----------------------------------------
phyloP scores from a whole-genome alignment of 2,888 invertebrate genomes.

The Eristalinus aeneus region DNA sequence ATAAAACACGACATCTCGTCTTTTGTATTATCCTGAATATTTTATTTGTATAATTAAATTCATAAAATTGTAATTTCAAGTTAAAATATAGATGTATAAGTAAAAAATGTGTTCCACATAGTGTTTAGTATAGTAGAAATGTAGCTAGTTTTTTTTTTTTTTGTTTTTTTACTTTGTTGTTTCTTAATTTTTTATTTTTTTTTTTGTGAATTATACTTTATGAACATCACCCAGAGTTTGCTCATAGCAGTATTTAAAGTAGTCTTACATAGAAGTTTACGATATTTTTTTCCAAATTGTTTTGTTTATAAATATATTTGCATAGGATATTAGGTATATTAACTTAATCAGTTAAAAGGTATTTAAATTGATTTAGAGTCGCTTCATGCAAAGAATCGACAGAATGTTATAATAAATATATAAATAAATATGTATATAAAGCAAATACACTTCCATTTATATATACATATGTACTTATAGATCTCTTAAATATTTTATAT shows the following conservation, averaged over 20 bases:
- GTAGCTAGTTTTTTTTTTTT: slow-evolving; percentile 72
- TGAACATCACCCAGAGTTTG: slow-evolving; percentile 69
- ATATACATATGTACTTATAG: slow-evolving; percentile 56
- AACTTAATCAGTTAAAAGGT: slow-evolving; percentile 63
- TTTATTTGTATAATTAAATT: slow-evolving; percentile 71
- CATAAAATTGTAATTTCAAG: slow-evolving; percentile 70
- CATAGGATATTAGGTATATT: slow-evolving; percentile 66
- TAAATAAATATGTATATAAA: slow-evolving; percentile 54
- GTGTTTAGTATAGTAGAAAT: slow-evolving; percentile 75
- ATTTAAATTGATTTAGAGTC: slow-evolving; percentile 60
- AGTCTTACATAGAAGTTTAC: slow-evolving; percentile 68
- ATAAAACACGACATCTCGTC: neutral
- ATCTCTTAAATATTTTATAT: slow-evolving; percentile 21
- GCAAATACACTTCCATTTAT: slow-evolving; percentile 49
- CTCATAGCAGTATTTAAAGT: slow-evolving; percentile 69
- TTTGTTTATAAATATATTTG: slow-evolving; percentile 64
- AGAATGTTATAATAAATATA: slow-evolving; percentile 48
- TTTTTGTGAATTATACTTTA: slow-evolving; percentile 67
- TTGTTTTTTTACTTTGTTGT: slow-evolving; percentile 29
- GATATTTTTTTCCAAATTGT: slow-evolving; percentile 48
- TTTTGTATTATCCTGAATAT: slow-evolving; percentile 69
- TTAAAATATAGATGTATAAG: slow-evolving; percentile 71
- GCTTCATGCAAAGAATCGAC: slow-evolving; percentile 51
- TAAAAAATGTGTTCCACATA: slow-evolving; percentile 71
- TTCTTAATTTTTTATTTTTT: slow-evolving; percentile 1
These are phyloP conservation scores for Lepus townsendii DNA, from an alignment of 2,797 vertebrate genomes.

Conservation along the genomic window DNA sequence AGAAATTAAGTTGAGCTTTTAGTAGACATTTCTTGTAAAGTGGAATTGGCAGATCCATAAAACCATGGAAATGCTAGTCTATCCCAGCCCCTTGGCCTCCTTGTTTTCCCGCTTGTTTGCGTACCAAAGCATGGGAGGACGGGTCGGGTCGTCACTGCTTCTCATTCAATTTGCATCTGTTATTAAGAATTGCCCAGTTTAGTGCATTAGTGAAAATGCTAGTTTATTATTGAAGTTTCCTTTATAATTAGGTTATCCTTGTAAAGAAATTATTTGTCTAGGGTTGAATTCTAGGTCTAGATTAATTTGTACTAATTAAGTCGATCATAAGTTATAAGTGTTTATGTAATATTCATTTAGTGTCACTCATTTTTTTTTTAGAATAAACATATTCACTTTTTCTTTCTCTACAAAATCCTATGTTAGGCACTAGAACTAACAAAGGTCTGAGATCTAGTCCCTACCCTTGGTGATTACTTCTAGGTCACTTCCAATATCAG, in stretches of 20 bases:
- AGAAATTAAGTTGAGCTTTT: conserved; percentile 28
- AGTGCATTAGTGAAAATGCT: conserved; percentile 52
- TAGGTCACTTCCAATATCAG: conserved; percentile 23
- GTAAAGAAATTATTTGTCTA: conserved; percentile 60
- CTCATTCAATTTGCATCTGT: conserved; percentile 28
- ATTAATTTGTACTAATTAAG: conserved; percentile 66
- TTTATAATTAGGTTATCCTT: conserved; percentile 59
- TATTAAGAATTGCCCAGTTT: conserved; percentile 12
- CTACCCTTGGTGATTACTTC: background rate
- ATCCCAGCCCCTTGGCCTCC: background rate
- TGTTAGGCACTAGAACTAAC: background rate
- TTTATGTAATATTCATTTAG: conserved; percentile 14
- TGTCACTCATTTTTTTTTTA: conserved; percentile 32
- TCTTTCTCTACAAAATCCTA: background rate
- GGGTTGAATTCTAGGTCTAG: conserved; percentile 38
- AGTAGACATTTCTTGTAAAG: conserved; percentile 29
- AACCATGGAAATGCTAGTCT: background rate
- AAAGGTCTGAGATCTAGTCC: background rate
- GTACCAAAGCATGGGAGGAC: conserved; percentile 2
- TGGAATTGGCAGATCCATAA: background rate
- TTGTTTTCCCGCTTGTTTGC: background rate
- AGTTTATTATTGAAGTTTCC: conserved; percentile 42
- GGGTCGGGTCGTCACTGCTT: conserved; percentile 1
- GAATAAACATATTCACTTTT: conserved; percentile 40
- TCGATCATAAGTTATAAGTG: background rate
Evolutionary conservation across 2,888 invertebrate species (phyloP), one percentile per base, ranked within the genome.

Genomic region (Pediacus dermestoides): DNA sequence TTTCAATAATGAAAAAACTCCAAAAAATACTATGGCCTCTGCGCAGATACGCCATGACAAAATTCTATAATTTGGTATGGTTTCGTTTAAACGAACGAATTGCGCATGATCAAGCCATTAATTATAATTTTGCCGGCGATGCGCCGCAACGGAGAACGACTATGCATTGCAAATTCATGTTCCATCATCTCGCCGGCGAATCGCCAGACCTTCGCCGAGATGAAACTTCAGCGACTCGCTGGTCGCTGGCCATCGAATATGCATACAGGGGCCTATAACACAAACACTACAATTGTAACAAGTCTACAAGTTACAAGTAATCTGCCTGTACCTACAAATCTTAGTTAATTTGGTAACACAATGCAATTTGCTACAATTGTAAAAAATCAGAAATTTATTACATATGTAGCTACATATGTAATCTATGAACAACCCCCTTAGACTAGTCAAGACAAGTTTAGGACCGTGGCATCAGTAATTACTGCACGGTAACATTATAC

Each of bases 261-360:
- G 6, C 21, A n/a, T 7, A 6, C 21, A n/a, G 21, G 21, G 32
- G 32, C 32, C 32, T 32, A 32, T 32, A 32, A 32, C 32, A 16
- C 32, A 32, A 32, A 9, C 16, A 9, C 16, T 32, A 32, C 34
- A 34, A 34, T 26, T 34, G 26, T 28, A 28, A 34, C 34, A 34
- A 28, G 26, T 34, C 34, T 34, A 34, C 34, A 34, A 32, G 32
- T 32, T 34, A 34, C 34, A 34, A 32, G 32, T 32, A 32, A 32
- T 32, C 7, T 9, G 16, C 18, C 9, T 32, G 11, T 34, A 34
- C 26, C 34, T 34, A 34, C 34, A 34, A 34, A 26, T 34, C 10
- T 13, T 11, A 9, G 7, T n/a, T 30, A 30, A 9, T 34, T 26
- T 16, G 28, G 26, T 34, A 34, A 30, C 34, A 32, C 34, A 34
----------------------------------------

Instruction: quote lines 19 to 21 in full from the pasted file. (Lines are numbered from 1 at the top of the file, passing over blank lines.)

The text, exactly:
- AGAATGTTATAATAAATATA: slow-evolving; percentile 48
- TTTTTGTGAATTATACTTTA: slow-evolving; percentile 67
- TTGTTTTTTTACTTTGTTGT: slow-evolving; percentile 29